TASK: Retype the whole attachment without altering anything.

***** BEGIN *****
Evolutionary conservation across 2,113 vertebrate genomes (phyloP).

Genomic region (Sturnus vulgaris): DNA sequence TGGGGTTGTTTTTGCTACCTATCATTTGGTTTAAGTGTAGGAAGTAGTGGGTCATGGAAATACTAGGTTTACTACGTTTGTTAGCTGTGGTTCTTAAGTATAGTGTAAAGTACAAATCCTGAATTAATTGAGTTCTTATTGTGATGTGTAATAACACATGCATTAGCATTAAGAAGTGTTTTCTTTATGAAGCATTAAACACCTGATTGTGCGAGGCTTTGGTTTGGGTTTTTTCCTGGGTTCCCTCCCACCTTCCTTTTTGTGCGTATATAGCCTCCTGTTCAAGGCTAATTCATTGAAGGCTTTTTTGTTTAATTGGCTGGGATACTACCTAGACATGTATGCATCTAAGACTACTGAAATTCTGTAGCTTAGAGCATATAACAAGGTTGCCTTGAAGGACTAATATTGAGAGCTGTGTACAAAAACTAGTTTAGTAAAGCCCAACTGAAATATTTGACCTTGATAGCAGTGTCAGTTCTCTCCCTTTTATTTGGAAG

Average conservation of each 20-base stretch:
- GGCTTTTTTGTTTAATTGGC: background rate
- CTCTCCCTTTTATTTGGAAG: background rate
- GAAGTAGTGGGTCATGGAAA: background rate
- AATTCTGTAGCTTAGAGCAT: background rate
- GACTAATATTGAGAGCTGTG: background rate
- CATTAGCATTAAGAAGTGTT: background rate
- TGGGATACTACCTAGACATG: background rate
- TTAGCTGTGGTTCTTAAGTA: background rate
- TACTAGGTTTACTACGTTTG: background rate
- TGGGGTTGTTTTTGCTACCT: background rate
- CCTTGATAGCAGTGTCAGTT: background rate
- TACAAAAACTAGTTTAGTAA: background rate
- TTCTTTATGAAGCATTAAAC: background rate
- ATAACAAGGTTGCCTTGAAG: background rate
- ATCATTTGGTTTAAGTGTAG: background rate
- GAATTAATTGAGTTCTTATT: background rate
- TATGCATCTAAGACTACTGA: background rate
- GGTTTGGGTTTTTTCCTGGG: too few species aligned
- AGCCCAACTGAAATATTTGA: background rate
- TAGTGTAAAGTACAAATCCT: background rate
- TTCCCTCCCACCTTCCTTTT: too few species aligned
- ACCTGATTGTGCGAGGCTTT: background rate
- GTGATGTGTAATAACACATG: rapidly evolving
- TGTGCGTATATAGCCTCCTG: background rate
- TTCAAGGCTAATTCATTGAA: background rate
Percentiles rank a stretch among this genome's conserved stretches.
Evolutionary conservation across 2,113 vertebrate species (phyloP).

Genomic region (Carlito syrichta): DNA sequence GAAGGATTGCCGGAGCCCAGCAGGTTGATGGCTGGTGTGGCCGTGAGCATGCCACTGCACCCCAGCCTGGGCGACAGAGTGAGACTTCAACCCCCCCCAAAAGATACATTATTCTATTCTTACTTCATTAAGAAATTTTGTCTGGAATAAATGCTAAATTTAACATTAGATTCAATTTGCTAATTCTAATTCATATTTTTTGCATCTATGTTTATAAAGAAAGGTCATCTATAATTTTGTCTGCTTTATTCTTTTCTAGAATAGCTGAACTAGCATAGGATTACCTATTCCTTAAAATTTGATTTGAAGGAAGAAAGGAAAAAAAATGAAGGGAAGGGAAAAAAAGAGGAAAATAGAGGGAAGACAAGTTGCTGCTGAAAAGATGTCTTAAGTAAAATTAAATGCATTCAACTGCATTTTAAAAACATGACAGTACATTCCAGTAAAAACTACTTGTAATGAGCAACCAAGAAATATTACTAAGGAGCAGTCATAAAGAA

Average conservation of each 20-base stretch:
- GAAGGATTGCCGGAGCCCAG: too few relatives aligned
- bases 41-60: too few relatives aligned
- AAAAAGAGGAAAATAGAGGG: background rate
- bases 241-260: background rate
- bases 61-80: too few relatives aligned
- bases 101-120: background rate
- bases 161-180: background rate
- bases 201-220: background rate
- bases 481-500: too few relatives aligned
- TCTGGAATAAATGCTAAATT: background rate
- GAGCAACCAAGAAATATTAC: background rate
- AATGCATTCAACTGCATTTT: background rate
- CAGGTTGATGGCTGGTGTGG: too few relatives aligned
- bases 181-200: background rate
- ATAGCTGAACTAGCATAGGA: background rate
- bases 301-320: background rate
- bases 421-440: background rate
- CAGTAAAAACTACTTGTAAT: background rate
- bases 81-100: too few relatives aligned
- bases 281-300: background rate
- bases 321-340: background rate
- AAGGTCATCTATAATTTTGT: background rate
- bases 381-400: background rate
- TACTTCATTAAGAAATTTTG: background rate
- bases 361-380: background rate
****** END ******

Evolutionary conservation across 2,113 vertebrate genomes (phyloP).

Genomic region (Sturnus vulgaris): DNA sequence TGGGGTTGTTTTTGCTACCTATCATTTGGTTTAAGTGTAGGAAGTAGTGGGTCATGGAAATACTAGGTTTACTACGTTTGTTAGCTGTGGTTCTTAAGTATAGTGTAAAGTACAAATCCTGAATTAATTGAGTTCTTATTGTGATGTGTAATAACACATGCATTAGCATTAAGAAGTGTTTTCTTTATGAAGCATTAAACACCTGATTGTGCGAGGCTTTGGTTTGGGTTTTTTCCTGGGTTCCCTCCCACCTTCCTTTTTGTGCGTATATAGCCTCCTGTTCAAGGCTAATTCATTGAAGGCTTTTTTGTTTAATTGGCTGGGATACTACCTAGACATGTATGCATCTAAGACTACTGAAATTCTGTAGCTTAGAGCATATAACAAGGTTGCCTTGAAGGACTAATATTGAGAGCTGTGTACAAAAACTAGTTTAGTAAAGCCCAACTGAAATATTTGACCTTGATAGCAGTGTCAGTTCTCTCCCTTTTATTTGGAAG

Average conservation of each 20-base stretch:
- GGCTTTTTTGTTTAATTGGC: background rate
- CTCTCCCTTTTATTTGGAAG: background rate
- GAAGTAGTGGGTCATGGAAA: background rate
- AATTCTGTAGCTTAGAGCAT: background rate
- GACTAATATTGAGAGCTGTG: background rate
- CATTAGCATTAAGAAGTGTT: background rate
- TGGGATACTACCTAGACATG: background rate
- TTAGCTGTGGTTCTTAAGTA: background rate
- TACTAGGTTTACTACGTTTG: background rate
- TGGGGTTGTTTTTGCTACCT: background rate
- CCTTGATAGCAGTGTCAGTT: background rate
- TACAAAAACTAGTTTAGTAA: background rate
- TTCTTTATGAAGCATTAAAC: background rate
- ATAACAAGGTTGCCTTGAAG: background rate
- ATCATTTGGTTTAAGTGTAG: background rate
- GAATTAATTGAGTTCTTATT: background rate
- TATGCATCTAAGACTACTGA: background rate
- GGTTTGGGTTTTTTCCTGGG: too few species aligned
- AGCCCAACTGAAATATTTGA: background rate
- TAGTGTAAAGTACAAATCCT: background rate
- TTCCCTCCCACCTTCCTTTT: too few species aligned
- ACCTGATTGTGCGAGGCTTT: background rate
- GTGATGTGTAATAACACATG: rapidly evolving
- TGTGCGTATATAGCCTCCTG: background rate
- TTCAAGGCTAATTCATTGAA: background rate
Percentiles rank a stretch among this genome's conserved stretches.
Evolutionary conservation across 2,113 vertebrate species (phyloP).

Genomic region (Carlito syrichta): DNA sequence GAAGGATTGCCGGAGCCCAGCAGGTTGATGGCTGGTGTGGCCGTGAGCATGCCACTGCACCCCAGCCTGGGCGACAGAGTGAGACTTCAACCCCCCCCAAAAGATACATTATTCTATTCTTACTTCATTAAGAAATTTTGTCTGGAATAAATGCTAAATTTAACATTAGATTCAATTTGCTAATTCTAATTCATATTTTTTGCATCTATGTTTATAAAGAAAGGTCATCTATAATTTTGTCTGCTTTATTCTTTTCTAGAATAGCTGAACTAGCATAGGATTACCTATTCCTTAAAATTTGATTTGAAGGAAGAAAGGAAAAAAAATGAAGGGAAGGGAAAAAAAGAGGAAAATAGAGGGAAGACAAGTTGCTGCTGAAAAGATGTCTTAAGTAAAATTAAATGCATTCAACTGCATTTTAAAAACATGACAGTACATTCCAGTAAAAACTACTTGTAATGAGCAACCAAGAAATATTACTAAGGAGCAGTCATAAAGAA

Average conservation of each 20-base stretch:
- GAAGGATTGCCGGAGCCCAG: too few relatives aligned
- bases 41-60: too few relatives aligned
- AAAAAGAGGAAAATAGAGGG: background rate
- bases 241-260: background rate
- bases 61-80: too few relatives aligned
- bases 101-120: background rate
- bases 161-180: background rate
- bases 201-220: background rate
- bases 481-500: too few relatives aligned
- TCTGGAATAAATGCTAAATT: background rate
- GAGCAACCAAGAAATATTAC: background rate
- AATGCATTCAACTGCATTTT: background rate
- CAGGTTGATGGCTGGTGTGG: too few relatives aligned
- bases 181-200: background rate
- ATAGCTGAACTAGCATAGGA: background rate
- bases 301-320: background rate
- bases 421-440: background rate
- CAGTAAAAACTACTTGTAAT: background rate
- bases 81-100: too few relatives aligned
- bases 281-300: background rate
- bases 321-340: background rate
- AAGGTCATCTATAATTTTGT: background rate
- bases 381-400: background rate
- TACTTCATTAAGAAATTTTG: background rate
- bases 361-380: background rate